Bobbin case in place with hook
Taking everything out and moving slowly, I could see how it was supposed to work:
Red arrow for hood, Green arrow for the needle
As the needle goes down the hook comes up and catches the thread as the needle retreats. There is just a small gap that is created for the hook to catch that thread. Pretty cleaver, huh? But I couldn't get the hook to stay in the perfect place because I failed to tighten the screws on the shaft in the first photo.
Set screws in red box: loosen up, position hook, then tighten
Of course, once tightened up it only took a little finessing to get it right and a final test and tightening. I could hardly believe I forgot how to do this but, heah, it's been a long winter and spring is finally here! I got the Viking 12-1 all threaded up and sewing in no time, sounding wonderful and with a bit of a zig-zig sound that is music to my ears.

So the Viking 12-1 that I picked up free but all frozen up, now works and is going to be a mighty fine sewing machine. I can't find a manual but it's pretty straight-forward. It came with a green metal hinged Husqvarna box with an oil can and set of bobbins but it really takes standard class 15 bobbins.
Oil can and bobbins (but what's with those plastic bobbins?)
This is a nice addition to a classic sewing machine that has so little written about it. Another oldie but a goodie, all for your reading pleasure:
Viking 12-1

Monday, April 10, 2017

It's the Little Things

When you are looking for a solution to a problem, sometimes it's the little things that become the solution. Twice in one week I had sewing machines that were sluggish or frozen up. My first find was a Viking 12-1:
Viking 12-1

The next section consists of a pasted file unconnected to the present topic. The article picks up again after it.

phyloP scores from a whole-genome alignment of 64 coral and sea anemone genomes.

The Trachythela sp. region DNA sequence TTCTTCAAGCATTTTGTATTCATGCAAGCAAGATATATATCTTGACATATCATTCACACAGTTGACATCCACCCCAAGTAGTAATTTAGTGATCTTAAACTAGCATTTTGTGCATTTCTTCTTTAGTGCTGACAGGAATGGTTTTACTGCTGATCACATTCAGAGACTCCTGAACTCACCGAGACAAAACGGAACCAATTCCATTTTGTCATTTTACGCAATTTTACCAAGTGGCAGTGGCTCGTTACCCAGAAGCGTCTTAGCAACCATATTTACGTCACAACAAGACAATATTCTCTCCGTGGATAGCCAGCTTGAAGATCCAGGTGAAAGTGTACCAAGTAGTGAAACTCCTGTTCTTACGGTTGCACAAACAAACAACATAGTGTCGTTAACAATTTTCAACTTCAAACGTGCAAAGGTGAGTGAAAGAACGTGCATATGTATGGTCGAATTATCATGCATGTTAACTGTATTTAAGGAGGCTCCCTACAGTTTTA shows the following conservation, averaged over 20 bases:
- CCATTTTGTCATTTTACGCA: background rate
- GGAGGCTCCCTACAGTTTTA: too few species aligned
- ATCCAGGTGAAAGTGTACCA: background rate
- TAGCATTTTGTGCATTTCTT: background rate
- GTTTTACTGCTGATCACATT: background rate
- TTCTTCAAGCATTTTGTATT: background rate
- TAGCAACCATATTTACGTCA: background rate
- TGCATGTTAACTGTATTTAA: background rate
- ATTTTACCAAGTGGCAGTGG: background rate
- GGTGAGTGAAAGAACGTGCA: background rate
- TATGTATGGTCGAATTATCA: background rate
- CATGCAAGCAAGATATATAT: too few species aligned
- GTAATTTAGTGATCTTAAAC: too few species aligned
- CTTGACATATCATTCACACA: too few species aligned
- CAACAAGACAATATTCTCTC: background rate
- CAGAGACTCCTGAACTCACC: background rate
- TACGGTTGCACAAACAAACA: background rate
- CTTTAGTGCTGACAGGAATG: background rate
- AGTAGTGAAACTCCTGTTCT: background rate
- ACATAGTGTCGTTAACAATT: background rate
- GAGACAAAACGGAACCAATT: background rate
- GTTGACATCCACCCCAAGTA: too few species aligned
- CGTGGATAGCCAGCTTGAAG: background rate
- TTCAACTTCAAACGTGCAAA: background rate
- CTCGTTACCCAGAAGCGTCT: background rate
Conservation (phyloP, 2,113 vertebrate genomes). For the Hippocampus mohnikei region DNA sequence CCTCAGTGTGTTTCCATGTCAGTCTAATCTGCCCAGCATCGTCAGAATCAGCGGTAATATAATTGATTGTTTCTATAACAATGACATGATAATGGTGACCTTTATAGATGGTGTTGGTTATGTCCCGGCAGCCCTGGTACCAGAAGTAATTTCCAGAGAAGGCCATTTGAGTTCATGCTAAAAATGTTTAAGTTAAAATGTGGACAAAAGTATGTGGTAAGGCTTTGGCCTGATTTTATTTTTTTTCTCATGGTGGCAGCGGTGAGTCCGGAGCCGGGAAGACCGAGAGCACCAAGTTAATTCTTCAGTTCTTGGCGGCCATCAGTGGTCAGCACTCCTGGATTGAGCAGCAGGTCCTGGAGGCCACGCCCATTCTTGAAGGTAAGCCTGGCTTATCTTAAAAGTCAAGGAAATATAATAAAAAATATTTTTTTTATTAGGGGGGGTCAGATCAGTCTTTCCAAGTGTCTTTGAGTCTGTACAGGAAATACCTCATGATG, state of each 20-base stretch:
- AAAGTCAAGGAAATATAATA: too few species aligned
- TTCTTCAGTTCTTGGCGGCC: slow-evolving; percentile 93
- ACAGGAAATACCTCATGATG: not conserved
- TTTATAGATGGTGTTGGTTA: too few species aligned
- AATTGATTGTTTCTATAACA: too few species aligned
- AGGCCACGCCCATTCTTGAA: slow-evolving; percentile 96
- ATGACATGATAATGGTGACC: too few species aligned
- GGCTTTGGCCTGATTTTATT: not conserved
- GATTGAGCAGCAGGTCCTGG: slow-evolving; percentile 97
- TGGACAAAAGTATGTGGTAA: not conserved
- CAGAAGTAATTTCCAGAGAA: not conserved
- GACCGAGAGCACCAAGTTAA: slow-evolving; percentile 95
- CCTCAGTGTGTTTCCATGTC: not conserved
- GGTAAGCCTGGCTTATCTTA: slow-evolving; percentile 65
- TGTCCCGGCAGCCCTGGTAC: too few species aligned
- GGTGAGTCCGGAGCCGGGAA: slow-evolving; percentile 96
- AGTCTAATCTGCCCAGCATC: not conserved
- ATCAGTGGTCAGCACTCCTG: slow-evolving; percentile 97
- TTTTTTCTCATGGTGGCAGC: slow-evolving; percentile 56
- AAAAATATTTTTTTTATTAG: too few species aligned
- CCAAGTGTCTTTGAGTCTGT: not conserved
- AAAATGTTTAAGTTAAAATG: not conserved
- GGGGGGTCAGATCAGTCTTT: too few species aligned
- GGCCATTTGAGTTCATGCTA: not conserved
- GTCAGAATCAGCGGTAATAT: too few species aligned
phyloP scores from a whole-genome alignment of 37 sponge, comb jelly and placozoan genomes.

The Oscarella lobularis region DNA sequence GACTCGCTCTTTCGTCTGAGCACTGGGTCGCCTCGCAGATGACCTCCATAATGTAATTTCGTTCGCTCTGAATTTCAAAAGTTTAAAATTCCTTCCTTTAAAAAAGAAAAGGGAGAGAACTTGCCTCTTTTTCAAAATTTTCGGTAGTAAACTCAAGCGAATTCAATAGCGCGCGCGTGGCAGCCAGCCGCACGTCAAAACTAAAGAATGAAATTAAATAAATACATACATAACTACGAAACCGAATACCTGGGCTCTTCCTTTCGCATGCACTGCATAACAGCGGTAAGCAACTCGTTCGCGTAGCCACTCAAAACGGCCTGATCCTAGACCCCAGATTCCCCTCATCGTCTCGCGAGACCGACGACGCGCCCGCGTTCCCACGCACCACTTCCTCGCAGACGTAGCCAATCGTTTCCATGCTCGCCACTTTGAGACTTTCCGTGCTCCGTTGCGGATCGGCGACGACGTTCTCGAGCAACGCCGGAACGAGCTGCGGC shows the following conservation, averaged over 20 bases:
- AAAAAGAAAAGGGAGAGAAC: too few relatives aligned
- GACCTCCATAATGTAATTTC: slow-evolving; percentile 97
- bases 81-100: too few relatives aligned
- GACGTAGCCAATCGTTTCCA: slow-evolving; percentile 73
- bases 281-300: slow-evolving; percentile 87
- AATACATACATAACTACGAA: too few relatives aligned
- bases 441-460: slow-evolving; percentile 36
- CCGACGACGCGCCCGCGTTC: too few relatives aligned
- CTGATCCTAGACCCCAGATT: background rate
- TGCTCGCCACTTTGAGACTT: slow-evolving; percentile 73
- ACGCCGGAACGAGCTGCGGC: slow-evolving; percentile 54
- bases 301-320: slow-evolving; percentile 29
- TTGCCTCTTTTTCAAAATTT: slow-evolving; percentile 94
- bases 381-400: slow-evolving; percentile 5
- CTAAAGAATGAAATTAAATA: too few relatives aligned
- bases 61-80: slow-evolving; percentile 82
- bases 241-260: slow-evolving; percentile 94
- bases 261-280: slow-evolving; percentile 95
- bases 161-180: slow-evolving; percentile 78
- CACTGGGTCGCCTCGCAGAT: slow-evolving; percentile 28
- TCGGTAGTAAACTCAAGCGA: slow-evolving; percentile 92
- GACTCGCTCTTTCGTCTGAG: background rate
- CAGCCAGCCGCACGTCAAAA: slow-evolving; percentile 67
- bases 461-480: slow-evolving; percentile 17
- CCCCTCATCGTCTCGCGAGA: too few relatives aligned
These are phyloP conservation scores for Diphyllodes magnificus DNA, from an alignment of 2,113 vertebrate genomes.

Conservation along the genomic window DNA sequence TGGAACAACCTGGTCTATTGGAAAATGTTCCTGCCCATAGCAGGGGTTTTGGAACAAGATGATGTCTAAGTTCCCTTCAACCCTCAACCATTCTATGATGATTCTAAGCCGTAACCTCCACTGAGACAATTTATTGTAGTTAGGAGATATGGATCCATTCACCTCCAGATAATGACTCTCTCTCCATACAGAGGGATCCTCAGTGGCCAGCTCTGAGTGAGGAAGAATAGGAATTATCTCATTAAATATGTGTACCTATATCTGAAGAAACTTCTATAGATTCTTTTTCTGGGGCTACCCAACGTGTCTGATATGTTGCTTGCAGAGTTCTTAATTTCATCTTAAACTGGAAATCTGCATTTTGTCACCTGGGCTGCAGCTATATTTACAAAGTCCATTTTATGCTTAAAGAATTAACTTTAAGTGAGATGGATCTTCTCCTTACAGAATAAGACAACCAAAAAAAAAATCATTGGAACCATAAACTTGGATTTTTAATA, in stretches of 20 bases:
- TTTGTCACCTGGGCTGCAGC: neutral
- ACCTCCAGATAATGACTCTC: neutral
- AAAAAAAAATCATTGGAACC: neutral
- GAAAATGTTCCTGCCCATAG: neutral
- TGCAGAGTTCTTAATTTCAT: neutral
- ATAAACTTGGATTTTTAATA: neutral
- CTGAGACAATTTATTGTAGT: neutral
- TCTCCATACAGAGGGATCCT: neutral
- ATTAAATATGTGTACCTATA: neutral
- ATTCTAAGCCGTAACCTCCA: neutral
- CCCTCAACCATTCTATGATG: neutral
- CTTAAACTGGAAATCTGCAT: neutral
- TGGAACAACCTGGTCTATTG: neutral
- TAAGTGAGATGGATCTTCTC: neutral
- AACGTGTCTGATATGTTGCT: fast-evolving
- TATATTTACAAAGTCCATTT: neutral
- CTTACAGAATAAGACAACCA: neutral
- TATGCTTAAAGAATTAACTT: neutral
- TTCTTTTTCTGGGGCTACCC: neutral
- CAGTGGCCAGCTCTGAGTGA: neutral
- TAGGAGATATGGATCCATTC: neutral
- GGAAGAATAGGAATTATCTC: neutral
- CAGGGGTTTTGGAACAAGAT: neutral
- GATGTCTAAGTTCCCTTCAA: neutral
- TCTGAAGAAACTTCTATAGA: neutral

It was posted on a local for sale site through Facebook but it wasn't for sale: it was free. I sent a message saying I only wanted the sewing machine, not the cabinet, but would take both and donate the cabinet if they didn't mind. Nope, she just wanted it gone. Come pick up day I get a message saying it would be in the driveway but they weren't going to be home. What? How was I going to get it in my car? Would I be brave/coward to just take the sewing machine and leave the cabinet? I hoped it wouldn't come to that but....

When I got to their house it was obvious they weren't at home when their dog was barking the whole time since I was an intruder on his turf. I got the machine out along with the motor block and foot control and some accessories in the desk. Now what? I knocked on the door anyway but no answer so I went back to the cabinet, removed the three drawers and gave a tentative lift. It wasn't as heavy as I thought so I carried it over to the back of the Jeep, gave a lift, and shoved it in. The drawers followed and I drove it straight over to one of the local thrift stores. They gladly took it and gave me a discount card, too!

Once home I set her up for cleaning and repair to find there was no movement. Taking the bobbin holder and entire mechanism out also didn't magically open it up either. I was back to Triflow and the heat of a hair dryer before there was a tiny amount of movement. Then I remembered to check for thread caught in any moving part and did find about five inches wound around the take up lever. Although it helped, there still is no movement of the hook. This is going to take some time and patience, I can see.

The next day I stopped at the Goodwill Outlet and spied a Necchi 531FA in a suitcase that appeared to be in good condition. It came home with me and cleaned right up and ran pretty good but there was some hesitation. Taking a look inside to find any place where it might be binding I found: